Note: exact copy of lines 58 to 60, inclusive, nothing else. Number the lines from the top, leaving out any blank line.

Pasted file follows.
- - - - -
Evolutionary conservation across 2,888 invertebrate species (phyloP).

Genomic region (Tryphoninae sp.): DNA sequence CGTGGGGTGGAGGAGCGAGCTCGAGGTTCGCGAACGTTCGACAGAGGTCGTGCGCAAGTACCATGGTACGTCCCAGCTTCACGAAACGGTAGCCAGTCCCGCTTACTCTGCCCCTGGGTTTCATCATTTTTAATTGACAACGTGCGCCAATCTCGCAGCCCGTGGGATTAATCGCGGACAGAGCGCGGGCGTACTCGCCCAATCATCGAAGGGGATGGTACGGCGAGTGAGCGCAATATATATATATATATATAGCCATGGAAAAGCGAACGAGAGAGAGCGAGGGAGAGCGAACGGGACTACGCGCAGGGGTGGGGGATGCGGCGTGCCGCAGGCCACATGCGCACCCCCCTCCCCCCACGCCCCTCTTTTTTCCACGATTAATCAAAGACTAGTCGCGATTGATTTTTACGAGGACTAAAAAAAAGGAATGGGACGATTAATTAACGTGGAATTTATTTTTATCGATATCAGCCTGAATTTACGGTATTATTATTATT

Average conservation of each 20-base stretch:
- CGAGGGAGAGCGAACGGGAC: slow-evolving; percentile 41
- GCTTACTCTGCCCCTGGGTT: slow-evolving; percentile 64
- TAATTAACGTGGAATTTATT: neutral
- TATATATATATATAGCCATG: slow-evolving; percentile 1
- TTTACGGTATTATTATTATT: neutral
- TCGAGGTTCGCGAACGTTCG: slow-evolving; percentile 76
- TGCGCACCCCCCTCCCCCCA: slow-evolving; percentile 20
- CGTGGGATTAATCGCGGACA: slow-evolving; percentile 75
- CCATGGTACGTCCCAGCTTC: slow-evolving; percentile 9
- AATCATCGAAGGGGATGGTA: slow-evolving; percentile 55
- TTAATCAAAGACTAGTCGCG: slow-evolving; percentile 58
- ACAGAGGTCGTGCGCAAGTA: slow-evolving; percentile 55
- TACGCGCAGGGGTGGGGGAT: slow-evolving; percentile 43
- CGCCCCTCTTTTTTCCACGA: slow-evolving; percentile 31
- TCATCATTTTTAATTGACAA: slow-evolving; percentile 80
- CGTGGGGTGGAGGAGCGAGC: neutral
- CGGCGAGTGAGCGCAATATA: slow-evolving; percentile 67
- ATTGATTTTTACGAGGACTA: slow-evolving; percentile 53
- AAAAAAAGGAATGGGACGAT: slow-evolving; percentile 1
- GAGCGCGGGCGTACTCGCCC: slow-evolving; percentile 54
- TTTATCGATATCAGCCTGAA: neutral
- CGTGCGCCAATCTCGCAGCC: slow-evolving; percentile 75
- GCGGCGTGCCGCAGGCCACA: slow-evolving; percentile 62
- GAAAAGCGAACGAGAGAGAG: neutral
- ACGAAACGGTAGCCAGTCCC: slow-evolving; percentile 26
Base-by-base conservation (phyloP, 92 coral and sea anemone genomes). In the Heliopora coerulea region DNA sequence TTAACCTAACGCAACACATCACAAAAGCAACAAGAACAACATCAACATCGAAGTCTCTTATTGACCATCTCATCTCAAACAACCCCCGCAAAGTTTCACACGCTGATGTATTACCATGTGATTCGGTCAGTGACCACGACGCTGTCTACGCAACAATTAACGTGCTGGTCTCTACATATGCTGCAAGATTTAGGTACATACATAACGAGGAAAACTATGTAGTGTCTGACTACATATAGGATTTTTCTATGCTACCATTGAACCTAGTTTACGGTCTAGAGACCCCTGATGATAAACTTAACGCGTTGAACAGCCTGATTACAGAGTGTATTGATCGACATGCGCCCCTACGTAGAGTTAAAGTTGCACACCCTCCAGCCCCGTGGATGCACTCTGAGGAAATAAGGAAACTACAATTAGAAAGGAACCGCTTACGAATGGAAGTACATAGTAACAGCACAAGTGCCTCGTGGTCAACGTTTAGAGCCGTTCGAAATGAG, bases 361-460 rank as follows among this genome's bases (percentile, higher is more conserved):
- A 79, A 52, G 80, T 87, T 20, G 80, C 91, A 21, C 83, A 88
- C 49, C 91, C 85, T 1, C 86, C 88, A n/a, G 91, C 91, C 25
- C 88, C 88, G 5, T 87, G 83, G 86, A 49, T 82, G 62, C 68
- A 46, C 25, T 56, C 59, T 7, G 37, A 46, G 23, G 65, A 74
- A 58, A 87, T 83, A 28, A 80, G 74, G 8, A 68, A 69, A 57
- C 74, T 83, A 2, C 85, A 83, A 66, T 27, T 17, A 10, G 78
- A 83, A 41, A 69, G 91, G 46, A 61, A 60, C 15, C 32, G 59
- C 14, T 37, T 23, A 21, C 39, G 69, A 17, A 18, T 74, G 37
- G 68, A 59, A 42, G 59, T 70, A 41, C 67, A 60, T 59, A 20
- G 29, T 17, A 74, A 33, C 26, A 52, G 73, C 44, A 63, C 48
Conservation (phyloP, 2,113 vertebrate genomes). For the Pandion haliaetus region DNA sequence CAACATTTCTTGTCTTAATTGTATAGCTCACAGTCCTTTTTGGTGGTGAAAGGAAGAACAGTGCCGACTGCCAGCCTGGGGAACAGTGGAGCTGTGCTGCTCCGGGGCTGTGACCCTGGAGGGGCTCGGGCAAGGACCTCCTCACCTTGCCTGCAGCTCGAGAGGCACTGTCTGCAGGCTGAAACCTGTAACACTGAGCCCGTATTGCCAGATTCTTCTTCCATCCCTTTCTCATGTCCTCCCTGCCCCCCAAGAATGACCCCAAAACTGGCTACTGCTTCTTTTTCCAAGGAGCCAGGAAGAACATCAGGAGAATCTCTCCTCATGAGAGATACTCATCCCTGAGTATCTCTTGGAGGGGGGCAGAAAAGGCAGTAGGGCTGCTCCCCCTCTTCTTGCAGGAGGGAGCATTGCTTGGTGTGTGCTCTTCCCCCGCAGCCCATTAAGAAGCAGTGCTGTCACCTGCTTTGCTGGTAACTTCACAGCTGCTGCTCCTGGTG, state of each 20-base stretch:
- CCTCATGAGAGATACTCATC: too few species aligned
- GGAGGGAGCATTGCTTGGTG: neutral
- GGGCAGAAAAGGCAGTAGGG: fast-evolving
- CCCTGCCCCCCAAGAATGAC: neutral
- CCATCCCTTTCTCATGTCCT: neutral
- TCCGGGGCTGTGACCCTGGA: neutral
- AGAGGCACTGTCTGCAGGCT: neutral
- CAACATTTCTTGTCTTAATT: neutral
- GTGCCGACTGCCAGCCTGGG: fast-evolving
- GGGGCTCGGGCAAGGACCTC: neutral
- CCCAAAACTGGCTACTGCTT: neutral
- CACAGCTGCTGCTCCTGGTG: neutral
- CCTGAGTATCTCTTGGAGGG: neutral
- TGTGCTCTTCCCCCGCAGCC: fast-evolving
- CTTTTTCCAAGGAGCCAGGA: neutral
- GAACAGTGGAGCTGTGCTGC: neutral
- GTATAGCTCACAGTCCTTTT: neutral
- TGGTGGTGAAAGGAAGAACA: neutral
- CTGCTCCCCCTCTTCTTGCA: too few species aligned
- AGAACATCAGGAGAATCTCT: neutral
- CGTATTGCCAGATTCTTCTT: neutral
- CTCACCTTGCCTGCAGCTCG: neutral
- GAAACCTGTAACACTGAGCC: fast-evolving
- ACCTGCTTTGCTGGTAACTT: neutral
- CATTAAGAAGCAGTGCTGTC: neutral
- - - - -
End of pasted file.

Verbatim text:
- TGGTGGTGAAAGGAAGAACA: neutral
- CTGCTCCCCCTCTTCTTGCA: too few species aligned
- AGAACATCAGGAGAATCTCT: neutral